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The relatively new world of bioreactors

The development of bioreactors could alleviate many of the pollution issues from farms to waterways.

November 13, 2012  By Ralph Pearce

A bioreactor is essentially a buried trench For quite a few years farmers and drainage contractors have been hearing about pollution issues in the Gulf of Mexico.

For quite a few years farmers and drainage contractors have been hearing about pollution issues in the Gulf of Mexico.

There have been calls for farmers to do more to control their use of inputs and an alarming amount of negative press aimed at drainage contractors, merely for installing drainage tile for much of the past two to three years. And not to be mistaken, the pollution problems at the mouth of the Mississippi River, and along other waterways across the US, are in fact, serious and must be addressed. Yet the truth is, there is an overwhelming amount of research that proves drainage is a tremendous asset to the farmer. Furthermore, as the world’s population continues to grow, there is greater demand for corn and soybeans, and that means continued use of inputs in order to boost yields.

The good news is, there is a solution; one that is feasible, workable and the latest research indicates it can reduce nutrients by as much as 60 percent. The development of bioreactors is the latest innovation that has shown significant potential to curb some of the concerns regarding nitrate pollution.

Basic designs
In its simplest form, a bioreactor is a buried trench which is filled with some sort of carbon substrate – usually wood chips, although there are other options. The wood chips provide an excellent medium for the growth of micro-organisms which use the carbon source as food, and break down the nitrate in any tile water that is run through the buried biomass.


The nitrates are broken down by the micro-organisms and expelled as dinitrogen gas (N2), which is a primary – and harmless – component of the Earth’s atmosphere.

The Iowa Soybean Association has been doing a considerable amount of field research into bioreactors, joining other states such as Minnesota and Illinois. The move to introduce bioreactors has been gaining strength, especially since much of the agricultural land in north-central Iowa has been tile-drained. And being near the headlands of the Mississippi River, there has been a greater focus on trying to reduce the amount of nitrates flowing out of drains into streams and rivers that feed the Mississippi. “Getting implemented on a field scale, it’s probably been growing within the last three to five years in the Midwest,” says Keegan Kult, watershed management specialist for the association. “And only in the last couple of years has it been gaining a lot of momentum.”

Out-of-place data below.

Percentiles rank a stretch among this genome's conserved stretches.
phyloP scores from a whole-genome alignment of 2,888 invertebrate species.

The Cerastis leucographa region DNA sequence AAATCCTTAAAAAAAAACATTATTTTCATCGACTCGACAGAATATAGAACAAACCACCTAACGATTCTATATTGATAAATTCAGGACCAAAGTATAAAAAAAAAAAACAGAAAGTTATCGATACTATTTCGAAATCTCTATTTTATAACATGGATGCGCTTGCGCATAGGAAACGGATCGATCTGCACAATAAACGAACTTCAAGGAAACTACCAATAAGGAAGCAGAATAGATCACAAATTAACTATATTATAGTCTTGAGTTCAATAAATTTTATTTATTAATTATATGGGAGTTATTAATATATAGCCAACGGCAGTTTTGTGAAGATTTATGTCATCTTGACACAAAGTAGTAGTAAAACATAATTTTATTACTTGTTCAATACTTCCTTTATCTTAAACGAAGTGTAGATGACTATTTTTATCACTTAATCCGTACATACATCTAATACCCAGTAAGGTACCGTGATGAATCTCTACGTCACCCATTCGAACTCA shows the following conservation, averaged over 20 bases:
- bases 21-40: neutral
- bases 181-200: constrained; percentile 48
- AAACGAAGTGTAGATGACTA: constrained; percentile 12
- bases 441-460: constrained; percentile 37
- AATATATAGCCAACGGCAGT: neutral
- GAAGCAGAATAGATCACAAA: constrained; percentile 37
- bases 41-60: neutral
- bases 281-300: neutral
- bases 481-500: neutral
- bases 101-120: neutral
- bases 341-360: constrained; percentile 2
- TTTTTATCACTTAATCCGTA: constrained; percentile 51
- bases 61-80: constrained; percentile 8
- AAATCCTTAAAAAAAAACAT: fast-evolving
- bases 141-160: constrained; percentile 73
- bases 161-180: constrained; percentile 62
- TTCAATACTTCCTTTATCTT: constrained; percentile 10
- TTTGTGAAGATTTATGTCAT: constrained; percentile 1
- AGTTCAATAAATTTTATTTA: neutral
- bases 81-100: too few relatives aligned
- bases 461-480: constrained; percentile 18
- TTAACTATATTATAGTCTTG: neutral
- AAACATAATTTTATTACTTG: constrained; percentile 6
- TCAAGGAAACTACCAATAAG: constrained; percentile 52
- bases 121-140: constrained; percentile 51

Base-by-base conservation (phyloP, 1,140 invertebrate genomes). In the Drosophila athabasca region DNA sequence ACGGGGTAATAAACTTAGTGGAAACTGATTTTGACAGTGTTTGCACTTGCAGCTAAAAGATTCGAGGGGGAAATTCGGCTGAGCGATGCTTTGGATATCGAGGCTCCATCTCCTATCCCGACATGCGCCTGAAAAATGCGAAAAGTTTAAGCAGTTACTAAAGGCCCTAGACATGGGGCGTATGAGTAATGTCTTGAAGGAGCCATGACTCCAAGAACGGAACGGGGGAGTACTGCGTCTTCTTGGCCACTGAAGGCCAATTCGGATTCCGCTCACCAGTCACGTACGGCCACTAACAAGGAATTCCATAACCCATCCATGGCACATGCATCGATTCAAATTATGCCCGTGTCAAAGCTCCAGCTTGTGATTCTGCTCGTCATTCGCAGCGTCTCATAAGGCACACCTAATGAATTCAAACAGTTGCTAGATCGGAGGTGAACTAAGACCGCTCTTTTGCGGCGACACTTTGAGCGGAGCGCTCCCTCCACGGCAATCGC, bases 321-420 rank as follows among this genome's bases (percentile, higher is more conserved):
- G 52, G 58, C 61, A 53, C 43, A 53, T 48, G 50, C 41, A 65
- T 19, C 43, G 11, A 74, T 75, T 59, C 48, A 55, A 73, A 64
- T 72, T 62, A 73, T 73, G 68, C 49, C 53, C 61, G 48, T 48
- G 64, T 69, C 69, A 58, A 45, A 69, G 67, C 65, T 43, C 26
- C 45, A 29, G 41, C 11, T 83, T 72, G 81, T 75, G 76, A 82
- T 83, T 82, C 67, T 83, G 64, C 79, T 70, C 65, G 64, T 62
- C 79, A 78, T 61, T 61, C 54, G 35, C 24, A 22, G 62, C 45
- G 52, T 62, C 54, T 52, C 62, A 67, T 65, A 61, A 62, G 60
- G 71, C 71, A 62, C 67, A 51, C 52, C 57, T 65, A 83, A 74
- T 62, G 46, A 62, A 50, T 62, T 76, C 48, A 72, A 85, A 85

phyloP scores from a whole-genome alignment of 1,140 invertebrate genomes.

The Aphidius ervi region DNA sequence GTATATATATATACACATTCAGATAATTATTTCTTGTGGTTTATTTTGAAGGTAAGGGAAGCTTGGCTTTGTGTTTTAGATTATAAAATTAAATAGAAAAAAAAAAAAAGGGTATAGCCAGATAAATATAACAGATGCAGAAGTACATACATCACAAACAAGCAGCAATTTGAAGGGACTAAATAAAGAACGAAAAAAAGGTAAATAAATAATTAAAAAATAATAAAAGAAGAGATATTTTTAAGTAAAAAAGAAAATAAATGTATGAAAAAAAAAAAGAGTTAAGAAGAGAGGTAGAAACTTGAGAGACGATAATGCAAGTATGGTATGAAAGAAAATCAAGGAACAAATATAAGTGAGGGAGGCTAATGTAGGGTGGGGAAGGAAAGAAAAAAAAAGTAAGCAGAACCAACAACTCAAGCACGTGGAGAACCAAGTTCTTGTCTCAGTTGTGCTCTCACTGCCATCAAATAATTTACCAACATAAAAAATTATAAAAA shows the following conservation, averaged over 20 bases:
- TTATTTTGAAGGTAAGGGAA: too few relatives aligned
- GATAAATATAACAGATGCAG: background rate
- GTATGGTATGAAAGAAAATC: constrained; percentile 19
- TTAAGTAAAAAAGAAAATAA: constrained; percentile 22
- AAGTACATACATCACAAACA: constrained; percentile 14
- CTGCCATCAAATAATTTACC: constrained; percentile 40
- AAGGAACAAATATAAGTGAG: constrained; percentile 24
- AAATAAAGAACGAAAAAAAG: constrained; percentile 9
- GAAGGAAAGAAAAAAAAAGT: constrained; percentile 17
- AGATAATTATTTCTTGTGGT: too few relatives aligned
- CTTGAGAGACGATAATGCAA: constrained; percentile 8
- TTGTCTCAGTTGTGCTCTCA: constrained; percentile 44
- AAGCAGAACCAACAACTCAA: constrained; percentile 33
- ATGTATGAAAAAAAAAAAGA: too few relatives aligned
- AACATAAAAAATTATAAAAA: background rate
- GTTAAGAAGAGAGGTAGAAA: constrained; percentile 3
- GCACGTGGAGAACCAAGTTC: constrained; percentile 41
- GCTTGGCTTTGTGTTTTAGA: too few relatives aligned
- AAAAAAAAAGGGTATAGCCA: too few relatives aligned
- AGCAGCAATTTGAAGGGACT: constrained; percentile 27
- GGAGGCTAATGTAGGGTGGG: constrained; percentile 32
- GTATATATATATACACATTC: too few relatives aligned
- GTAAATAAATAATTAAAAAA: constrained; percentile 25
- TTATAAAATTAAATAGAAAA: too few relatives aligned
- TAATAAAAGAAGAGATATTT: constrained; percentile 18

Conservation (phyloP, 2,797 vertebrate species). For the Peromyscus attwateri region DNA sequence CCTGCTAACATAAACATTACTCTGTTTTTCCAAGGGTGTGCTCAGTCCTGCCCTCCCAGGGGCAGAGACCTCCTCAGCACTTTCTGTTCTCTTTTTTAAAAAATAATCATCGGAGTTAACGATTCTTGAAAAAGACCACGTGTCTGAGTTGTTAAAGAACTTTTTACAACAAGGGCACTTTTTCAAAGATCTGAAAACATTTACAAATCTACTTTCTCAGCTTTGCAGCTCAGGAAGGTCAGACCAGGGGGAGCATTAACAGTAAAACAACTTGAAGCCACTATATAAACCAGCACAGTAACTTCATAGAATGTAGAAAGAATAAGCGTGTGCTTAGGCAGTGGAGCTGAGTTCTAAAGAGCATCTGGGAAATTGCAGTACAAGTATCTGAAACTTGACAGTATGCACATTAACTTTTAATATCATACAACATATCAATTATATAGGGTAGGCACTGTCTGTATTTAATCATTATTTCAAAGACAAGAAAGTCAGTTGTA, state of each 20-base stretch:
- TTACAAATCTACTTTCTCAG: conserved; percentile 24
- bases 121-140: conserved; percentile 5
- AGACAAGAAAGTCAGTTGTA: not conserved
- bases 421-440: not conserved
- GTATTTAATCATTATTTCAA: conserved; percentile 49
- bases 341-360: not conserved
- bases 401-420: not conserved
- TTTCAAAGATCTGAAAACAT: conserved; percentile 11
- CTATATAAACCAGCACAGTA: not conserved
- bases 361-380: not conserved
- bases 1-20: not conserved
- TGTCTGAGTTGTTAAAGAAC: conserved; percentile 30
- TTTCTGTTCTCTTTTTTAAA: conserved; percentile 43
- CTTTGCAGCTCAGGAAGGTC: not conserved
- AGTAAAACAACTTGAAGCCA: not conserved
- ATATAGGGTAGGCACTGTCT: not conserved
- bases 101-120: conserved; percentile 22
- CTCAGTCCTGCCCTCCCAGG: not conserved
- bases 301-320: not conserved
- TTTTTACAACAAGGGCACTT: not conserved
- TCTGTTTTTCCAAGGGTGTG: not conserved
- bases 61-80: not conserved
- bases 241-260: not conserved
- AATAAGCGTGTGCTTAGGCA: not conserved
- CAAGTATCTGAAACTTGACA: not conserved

The Iowa Soybean Association has taken something of a leadership role in the study of bioreactors, including participation in a Conservation Innovation Grant worth more than $350,000 from the US Department of Agriculture’s Natural Resources Conservation Service. “That’ll pay for additional monitoring on some of these bioreactors, and we’re matching some of the other funding sources up with that,” says Kult, noting that such matching of resources will pay for additional installations. “Part of the grant’s purpose is also to work with NRCS and the different stages that make it an equal and eligible practice. It already is in Iowa, but we’re still at an interim standard and we’re trying to move that standard along.”

The NRCS has administered this money as part of a three-year study and a total investment of nearly $22.5 million in conservation programs and research aimed at addressing issues that affect natural resources in the US.

For now, the focus of the Iowa project is on agriculture and working together with drainage contractors, since both groups are so well connected. “I haven’t really separated the two,” explains Kult. “I always say that we work so closely together and we work under that ‘tile drainage is necessary for agriculture’ notion, especially where these projects are focused at. Right now, we have this Mississippi River Basin Initiative (MRBI) to address the nitrates reaching the Gulf of Mexico, so it’s listed as one of the core practices there to address nitrate issues.”